X-boxes in the Classroom, Really?


Todays blog continues the Digital Games and Kids series with a story of using popular X-box games in the classroom.

This short video is a great exerpt from Good Games Spawn Point , the Australian Broadcasting Corporations’s kids show that  reviews new games out.  This segment features  an interview with Head Science Teacher Alice Leung, who uses X-box games in the classroom.  She uses games like Formula 1, Sonic and Sega All Stars as tools to assist with learning Maths, Logic and Teamwork. Xbox educational using popular games?

She finds that the games really motivate the kids because they really like playing them.  Some of the things that the kids themselves say about these classes are they are ‘fun’. They ‘learn better because kids behave and participate better’, and its ‘fun and really fair.’

Alice Leung, the teacher explains that the games are good for teaching new concepts.  ‘With games, the kids are less fearful’ …’less shy’, ‘it’s OK to have a go’, and its ‘ok to fail playing a game’.  To me that’s an enormous barrier to overcome with learning – kids accepting themselves that they can take a risk and try something out – and its ok to make a mess of it.  It also fits perfectly with an inquiry approach to learning.

‘We see kids really having fun and learning’. Alice says.  Other teachers in the school are trying it out also.  Apparently the history teachers are experimenting with Age of Empires (my husband’s favourite game).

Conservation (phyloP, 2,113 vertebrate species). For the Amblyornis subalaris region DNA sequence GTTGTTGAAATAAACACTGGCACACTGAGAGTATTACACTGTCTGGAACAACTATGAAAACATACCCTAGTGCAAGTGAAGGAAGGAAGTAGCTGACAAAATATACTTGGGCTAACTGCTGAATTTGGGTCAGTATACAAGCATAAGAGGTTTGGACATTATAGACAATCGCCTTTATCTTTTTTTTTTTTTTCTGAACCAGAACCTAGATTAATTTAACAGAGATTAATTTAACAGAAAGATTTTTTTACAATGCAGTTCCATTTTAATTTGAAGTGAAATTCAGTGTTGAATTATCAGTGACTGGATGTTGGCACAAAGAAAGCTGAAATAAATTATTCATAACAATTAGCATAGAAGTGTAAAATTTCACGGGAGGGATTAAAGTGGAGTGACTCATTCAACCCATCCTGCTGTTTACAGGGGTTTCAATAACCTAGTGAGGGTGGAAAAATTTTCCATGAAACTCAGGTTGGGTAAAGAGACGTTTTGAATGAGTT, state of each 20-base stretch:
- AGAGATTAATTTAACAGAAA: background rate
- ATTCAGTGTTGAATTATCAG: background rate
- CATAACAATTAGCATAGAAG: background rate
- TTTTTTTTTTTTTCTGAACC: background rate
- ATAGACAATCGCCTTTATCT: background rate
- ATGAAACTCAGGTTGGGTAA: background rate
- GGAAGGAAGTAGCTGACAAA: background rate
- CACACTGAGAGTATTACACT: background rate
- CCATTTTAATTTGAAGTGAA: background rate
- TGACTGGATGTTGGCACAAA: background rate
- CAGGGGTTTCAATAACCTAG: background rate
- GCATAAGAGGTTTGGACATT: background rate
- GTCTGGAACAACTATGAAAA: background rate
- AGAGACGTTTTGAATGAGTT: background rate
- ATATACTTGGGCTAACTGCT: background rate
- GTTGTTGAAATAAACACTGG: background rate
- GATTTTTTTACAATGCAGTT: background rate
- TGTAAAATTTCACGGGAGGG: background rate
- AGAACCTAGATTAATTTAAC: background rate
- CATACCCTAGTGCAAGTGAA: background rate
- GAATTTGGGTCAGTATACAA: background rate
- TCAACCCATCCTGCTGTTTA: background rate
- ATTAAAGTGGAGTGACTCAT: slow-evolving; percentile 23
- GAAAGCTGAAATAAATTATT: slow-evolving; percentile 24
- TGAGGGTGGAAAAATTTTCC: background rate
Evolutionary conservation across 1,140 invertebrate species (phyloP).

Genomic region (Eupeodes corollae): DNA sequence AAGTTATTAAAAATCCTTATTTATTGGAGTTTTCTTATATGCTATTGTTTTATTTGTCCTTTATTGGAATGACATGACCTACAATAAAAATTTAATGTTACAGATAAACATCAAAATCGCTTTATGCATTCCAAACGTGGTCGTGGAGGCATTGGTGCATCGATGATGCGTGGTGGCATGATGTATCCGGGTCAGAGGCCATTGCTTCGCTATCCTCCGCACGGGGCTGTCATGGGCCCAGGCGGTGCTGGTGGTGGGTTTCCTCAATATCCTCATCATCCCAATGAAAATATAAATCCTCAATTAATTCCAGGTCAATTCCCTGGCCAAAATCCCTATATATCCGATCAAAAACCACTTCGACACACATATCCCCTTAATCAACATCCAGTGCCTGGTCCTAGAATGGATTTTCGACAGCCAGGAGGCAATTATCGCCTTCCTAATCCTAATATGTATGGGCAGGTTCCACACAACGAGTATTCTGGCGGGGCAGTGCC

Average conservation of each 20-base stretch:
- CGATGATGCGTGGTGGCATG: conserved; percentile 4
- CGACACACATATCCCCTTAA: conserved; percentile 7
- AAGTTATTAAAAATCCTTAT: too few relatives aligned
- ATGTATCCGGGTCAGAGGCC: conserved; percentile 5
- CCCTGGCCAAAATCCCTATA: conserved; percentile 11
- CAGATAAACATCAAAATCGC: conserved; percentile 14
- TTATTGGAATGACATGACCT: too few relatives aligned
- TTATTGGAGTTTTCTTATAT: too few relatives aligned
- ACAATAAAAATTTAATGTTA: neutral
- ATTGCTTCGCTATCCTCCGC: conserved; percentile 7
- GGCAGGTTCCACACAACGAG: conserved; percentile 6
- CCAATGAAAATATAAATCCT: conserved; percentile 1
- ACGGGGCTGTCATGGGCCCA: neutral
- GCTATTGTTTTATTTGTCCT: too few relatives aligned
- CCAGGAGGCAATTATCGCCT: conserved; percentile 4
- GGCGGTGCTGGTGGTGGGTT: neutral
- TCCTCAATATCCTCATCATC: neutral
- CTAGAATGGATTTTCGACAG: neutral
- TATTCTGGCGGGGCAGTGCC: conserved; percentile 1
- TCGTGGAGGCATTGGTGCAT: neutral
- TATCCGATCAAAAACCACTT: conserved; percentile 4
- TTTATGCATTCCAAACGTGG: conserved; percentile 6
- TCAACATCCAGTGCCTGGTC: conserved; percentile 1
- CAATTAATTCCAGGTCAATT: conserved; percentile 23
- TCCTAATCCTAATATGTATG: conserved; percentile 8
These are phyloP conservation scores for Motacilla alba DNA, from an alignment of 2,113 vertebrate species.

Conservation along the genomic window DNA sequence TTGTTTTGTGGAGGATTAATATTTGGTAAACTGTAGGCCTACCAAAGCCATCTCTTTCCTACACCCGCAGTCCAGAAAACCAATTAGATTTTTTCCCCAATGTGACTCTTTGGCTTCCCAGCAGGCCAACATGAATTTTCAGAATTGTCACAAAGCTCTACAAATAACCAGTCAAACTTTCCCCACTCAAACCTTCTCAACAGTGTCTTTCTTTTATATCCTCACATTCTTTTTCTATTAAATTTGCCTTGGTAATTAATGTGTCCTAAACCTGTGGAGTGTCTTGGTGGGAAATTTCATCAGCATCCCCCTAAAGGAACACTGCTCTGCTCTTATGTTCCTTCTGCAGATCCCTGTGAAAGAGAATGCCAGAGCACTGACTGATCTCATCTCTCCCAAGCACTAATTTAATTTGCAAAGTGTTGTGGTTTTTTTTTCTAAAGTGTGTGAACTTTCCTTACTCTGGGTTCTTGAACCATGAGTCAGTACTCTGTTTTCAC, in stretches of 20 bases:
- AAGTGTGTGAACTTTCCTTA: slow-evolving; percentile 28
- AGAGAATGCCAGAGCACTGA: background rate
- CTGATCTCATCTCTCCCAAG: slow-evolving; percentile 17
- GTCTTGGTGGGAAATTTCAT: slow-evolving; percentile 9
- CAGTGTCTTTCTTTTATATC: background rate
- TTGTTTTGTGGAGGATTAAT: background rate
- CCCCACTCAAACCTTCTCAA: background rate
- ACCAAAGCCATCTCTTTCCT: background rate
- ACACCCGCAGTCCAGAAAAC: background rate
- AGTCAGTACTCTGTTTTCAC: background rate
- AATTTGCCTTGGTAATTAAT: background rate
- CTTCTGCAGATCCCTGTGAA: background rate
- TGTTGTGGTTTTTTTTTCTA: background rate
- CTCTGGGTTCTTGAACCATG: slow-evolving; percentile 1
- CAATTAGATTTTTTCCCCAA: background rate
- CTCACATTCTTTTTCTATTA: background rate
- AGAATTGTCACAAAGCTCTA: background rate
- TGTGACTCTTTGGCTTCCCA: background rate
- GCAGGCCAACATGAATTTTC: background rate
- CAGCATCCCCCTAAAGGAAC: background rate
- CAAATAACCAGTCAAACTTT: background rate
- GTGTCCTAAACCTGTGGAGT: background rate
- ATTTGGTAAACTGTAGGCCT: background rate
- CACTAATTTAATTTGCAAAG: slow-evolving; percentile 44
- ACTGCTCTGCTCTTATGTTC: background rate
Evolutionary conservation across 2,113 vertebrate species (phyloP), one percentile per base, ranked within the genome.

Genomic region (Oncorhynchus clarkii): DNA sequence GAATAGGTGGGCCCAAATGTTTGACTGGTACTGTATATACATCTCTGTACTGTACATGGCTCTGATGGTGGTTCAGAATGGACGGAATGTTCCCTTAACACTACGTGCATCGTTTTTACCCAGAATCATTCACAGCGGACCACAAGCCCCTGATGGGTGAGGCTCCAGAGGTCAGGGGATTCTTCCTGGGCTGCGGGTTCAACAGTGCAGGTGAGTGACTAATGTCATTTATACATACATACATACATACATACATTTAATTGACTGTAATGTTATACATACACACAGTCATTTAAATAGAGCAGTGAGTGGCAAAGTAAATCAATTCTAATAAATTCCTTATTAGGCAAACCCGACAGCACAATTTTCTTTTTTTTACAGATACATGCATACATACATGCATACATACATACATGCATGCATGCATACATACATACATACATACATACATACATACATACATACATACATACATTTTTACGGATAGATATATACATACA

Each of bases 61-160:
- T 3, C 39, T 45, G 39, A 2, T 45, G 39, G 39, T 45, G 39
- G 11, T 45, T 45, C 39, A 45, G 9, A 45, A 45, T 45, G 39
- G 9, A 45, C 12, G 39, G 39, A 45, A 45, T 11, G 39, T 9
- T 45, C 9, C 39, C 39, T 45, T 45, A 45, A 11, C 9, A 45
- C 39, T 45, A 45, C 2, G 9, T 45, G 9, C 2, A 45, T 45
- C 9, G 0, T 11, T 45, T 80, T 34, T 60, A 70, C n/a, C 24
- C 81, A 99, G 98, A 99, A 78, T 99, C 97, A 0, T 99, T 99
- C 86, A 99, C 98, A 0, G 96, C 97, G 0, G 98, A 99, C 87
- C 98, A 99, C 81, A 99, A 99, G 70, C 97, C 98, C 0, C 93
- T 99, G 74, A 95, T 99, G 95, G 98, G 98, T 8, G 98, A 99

What I found really interesting is the creative ways Alice uses the games.  The main example in the video is using racing games like Formula 1 and Sonic, to test out whether talking on a mobile phone (cell phone) while driving, impairs the ability to drive.  Just a brilliant use of a game.  With approaches like that to the use of gaming in the classroom, it seems there can be endless benefitsscreenshot94 (and not a piece of broccoli) or hint of the game being ‘educational’ in sight.  I wonder how these types of uses of gaming fit into the research?

I’d really like to hear of any other examples of using games for learning in this type of fashion – either in the classroom, or with home schooling.

Tune in to the next blog – just one for the week-end on ‘The games race – Gaming proliferation in the cupboard.’

Yesterday’s blog, ‘Is it game over, Princess? looked at some of the research on gaming and whether there are educational benefits.




Author: Janis Hanley

Janis Hanley creates education programs for museums. She has a strong interest in digital engagement. Her programs have received several Queensland National Trust awards. Janis is the Queensland representative of the Museums Australia Education committee, and founder/coordinator of MAEdQ - a Queensland Network for Museum Educators . Janis is currently researching the value of digital story telling in community museums.

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